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Book Review: Empire Ascendant by Kameron Hurley

Title: Empire Ascendant

Author: Kameron Hurley

Publisher: Angry Robot

Publication Date: October 6, 2015

Genres: Epic Fantasy

Shelves: Female-fronted, Female-authored

The Mirror Empire was a mind-blowing a read. It was an utterly amazing work of epic fantasy in which Kameron Hurley put her own spin on the idea of parallel worlds in a post-apocalyptic sort of portal fantasy, all while turning gender roles and relationships on their head. With an unapologetic feminist foundation, it was the most brutally violent female-led fantasy I had ever encountered. It was ambitious, awesome, imaginative, and exhausting in equal measure . . . and I had serious concerns as to how a sequel would fare.

Fortunately, the depth she established there proves to have even more layers (and worlds) than we thought, making Empire Ascendant a more than worthy follow-up.

Having brought two pivotal universes together at the end of the first book, Hurley continues to develop her worlds here. With the concept, the geographies, the cultures, and the characters already established, she is free to delve deeper and provide use with a more intimate understanding of the politics involved, as well as the family ties that so often drive them. Those conflicts are just as complicated and confusing as you might expect, given that we’re dealing with mirror universes and doppelgangers, and more than once we’re left questioning the morality of all sides.

And that’s where this book expands on the first, taking everything to a whole other level. We’re no longer just talking about ‘both’ sides here, no longer dealing with just the invasion of one world into another. As Oma’s rise approaches and the barriers between worlds grow ever thinner, there is a third power brought into play, one knows a thing or two about the breaking of the worlds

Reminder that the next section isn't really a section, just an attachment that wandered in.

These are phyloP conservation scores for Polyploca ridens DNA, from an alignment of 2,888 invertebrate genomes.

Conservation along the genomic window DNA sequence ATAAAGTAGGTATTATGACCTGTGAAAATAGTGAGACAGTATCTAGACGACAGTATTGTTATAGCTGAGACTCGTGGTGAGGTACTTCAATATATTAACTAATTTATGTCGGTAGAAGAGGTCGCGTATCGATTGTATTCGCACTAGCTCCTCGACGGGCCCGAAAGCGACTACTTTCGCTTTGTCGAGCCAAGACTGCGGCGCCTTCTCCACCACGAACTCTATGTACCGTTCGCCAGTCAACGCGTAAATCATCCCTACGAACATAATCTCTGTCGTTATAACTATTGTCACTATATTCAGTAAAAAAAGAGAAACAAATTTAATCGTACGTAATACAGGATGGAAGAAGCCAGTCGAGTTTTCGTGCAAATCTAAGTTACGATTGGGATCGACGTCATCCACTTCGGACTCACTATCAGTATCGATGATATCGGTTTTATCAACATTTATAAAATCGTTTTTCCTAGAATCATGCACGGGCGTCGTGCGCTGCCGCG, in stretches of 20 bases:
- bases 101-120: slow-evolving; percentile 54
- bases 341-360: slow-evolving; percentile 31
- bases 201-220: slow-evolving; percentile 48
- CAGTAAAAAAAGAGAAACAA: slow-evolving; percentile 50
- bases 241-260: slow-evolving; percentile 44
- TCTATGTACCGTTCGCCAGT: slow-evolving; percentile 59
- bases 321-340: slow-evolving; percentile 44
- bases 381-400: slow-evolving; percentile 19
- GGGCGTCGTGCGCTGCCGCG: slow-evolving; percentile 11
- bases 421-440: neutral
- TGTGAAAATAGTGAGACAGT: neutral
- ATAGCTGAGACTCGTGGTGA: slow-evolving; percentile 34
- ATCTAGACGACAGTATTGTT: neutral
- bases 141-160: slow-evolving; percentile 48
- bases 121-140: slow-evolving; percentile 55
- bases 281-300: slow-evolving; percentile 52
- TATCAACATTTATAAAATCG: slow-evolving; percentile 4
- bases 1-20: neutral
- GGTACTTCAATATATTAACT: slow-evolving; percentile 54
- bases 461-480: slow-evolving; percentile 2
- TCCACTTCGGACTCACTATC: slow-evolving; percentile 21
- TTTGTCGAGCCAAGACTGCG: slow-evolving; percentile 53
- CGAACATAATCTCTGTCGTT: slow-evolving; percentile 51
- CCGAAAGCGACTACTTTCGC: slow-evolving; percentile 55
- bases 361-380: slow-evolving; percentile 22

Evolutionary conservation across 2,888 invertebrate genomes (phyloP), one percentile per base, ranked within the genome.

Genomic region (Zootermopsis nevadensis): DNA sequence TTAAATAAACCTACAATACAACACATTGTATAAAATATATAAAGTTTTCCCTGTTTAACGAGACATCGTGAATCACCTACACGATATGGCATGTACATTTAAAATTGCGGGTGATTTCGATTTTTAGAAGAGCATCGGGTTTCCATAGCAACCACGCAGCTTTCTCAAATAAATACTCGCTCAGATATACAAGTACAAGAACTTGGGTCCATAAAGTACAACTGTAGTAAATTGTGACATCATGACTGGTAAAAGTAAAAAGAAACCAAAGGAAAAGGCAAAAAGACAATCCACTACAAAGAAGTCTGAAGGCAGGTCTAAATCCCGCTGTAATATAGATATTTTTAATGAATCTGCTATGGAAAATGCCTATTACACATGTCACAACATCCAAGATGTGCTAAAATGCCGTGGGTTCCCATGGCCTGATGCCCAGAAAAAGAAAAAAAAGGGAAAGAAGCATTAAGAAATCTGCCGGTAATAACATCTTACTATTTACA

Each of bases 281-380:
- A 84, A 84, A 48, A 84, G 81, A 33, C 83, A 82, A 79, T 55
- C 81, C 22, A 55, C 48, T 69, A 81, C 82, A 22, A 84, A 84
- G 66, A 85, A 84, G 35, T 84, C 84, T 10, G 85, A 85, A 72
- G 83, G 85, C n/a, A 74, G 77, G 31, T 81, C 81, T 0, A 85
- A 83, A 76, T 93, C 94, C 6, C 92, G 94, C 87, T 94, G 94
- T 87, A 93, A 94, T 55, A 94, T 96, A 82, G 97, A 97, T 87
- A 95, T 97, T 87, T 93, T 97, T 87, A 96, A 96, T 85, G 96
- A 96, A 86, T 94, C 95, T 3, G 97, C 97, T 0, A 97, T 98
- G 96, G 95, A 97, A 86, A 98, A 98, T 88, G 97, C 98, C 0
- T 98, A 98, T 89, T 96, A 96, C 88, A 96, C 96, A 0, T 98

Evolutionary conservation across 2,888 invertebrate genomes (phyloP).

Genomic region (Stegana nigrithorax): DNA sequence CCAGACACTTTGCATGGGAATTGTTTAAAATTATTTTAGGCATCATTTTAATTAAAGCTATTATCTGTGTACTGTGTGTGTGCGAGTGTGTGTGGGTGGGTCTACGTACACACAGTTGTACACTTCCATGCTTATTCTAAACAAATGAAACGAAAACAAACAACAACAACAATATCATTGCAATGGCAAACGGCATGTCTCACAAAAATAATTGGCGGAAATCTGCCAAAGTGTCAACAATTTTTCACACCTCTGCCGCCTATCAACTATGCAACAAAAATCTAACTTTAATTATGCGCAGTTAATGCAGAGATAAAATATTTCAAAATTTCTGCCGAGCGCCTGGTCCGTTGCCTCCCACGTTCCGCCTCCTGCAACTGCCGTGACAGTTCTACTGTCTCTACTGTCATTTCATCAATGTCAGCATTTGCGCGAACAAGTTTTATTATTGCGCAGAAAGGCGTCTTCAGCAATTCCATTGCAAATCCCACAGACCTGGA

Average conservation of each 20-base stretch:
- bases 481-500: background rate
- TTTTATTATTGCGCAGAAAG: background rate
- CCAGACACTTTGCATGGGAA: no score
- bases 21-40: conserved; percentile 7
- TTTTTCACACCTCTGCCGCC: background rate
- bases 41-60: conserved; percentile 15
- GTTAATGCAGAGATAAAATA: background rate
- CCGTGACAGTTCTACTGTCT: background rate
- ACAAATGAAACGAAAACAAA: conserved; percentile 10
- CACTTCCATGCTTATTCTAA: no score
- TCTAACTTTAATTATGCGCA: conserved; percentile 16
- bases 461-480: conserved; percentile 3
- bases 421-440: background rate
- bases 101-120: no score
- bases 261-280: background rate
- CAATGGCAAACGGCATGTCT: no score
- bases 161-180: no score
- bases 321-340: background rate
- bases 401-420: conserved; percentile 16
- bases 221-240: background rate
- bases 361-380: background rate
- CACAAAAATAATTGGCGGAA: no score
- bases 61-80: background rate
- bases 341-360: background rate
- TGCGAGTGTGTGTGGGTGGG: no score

In reviewing The Mirror Empire I talked at length about the challenges involved in the read, the frustrations that often had me flipping back and forth between pages, and the sense of fascination that accompanied it all. Things do not get any easier here, and that is just as it should be. Hurley throws even more character points-of-view into the mix, introducing new characters and elevating secondary characters from the first book to positions of significance here. I immediately reconnected with the characters, and was pleased to see them grow and develop, but what shocked me upon my reread of the series is how my own loyalties and sympathies have shifted.

When I first reviewed Empire Ascendant, I called Zezili a dark, deplorable highlight. Now, encountering her a second time, I see her for what she is – a gender-flipped grimdark fantasy protagonist who is willing to endure death and disfigurement, betray her Empress, and sacrifice an entire culture simply to rescue her husband. She’s not your typical hero. She commits horrible acts in pursuit of her husband. There’s even a lingering question of whether she’s doing so out of love or possession. It’s not that none of that matters, but that it makes her even more fascinating, more complex. I would argue that Zezili is one of the most important epic fantasy protagonists of the twenty-first century.